SGBC Modesto

Thoughts on Church Growth

March 13, 2024 by

William Heinrich

The evangelical Church, under the advice of the prolific writer George Barna, has learned how to sell itself to America . Most present day pastors with growing churches have placed themselves on the “Cutting Edge.” They have studied what people want or will buy and have ¬†learned how to sell it. This is called, according to Barna, “Marketing the church.” They have found that the majority feels that America ‘s Christianity is dominated by their parents’ generation. They desire a real spiritual experience and cannot relate to the music and the traditions of the generation before them. They are concerned for those of their own generation and want the church to become fitted to their needs. They quote surveys, polls, market analyses and experts demanding change. Traditional churches, desiring growth and believing growth is proof of God’s blessing, become contemporary churches. The gospel, which once was presented as good news for man’s offensive sins, is usually given without emphasis on “offensive sins.” Songs once classical like “Power in the Blood” are no longer sung because the mention of blood might be a put off to a so-called “Seeker.”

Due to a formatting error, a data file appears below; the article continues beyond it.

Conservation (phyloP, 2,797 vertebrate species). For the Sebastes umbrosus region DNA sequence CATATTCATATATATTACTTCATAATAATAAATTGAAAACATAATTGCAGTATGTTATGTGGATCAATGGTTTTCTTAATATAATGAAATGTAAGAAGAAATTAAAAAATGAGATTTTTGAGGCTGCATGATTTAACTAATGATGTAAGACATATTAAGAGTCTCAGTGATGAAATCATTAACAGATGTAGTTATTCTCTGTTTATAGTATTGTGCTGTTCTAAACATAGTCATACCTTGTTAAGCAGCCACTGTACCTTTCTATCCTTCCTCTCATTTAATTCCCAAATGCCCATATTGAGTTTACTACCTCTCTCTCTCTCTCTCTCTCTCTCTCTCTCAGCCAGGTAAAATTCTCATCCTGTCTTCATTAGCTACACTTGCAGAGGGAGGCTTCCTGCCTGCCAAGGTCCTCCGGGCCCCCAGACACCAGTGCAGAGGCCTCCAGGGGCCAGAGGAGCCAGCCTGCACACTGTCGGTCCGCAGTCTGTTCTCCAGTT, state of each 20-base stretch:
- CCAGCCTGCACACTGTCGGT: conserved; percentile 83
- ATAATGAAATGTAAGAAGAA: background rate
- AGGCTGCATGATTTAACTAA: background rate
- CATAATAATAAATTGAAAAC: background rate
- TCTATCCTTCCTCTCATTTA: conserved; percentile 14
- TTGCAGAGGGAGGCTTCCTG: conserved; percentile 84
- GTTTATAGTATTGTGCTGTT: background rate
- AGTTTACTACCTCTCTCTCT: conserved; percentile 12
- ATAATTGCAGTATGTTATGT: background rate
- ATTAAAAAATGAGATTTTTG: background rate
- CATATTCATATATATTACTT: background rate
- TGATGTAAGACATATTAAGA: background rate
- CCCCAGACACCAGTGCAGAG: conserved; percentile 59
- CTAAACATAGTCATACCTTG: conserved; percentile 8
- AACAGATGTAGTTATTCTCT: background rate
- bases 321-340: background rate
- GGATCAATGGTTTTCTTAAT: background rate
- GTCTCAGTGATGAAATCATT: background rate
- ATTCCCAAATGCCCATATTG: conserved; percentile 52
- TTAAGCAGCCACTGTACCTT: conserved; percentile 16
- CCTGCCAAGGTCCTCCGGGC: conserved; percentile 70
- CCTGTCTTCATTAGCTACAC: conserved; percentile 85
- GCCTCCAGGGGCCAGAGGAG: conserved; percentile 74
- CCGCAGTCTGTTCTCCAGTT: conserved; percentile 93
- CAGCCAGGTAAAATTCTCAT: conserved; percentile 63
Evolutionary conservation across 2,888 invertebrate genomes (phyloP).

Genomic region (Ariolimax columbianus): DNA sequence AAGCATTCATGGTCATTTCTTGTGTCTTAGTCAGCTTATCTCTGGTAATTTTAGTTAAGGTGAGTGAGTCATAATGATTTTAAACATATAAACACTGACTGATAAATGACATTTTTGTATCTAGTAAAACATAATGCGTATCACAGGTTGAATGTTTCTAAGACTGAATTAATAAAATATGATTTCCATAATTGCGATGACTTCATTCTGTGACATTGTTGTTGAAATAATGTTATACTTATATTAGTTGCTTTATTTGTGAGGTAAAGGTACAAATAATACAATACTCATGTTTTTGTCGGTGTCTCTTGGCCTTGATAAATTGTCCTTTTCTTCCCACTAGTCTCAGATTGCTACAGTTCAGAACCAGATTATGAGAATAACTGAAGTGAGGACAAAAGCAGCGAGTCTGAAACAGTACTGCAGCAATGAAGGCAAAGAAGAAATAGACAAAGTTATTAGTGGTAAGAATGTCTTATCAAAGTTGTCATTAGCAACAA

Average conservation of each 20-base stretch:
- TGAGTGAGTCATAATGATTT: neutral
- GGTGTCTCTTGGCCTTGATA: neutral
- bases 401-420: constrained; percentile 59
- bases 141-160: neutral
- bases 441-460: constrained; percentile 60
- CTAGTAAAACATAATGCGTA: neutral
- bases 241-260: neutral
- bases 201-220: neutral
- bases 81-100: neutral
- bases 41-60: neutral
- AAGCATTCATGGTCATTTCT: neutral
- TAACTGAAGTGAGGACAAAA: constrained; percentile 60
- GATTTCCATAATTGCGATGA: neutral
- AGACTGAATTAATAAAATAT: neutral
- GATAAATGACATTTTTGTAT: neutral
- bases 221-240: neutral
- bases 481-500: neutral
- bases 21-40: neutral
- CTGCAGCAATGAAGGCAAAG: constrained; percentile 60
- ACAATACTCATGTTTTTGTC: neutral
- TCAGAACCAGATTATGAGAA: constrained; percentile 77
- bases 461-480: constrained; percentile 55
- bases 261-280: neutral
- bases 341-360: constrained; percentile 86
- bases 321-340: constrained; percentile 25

People looking for a church today are more often than not shopping for the best buys. They go to this church for the music, and that church for the children’s programs, and so on. Commitment is rare, membership is not desired, repentance is omitted, guilt from preaching about sin is unheard of and the old hymns, tried and proven for hundreds of years, are unsung.

The atmosphere must be warm, the sinner present must be supported, the message must be positive, short, simple and uplifting, the dress informal, the music moving, often to clapping and the uplifting of hands. Drama and skits draw many and serve greatly to satisfy a market of people desiring to be entertained. T.V. has exalted to popularity. In the past Christians gave up popularity when they accepted the gospel.

The church of today is changing to what the people want. Instead of catering to “felt needs” and encouraging focus on self, such as self-interests and self-centeredness, it should be showing people a
way out of self. Chuck Colson was right when he said, “The church is no longer regarded as a repository of truth, nor a source of moral authority, but merely a place to go for spiritual strokes.” The church has become obsessed with itself. They concentrate on what they want, how others can meet their felt needs and how God can relieve them of their burdens.

Isn’t it time for the true believer to evaluate the whole church growth movement? Is our situation improved or in serious trouble? We have come a long way. The evidence is available to all who will come out of the euphoria of it all and compare today’s “Church Growth” to God’s only standard, His Word.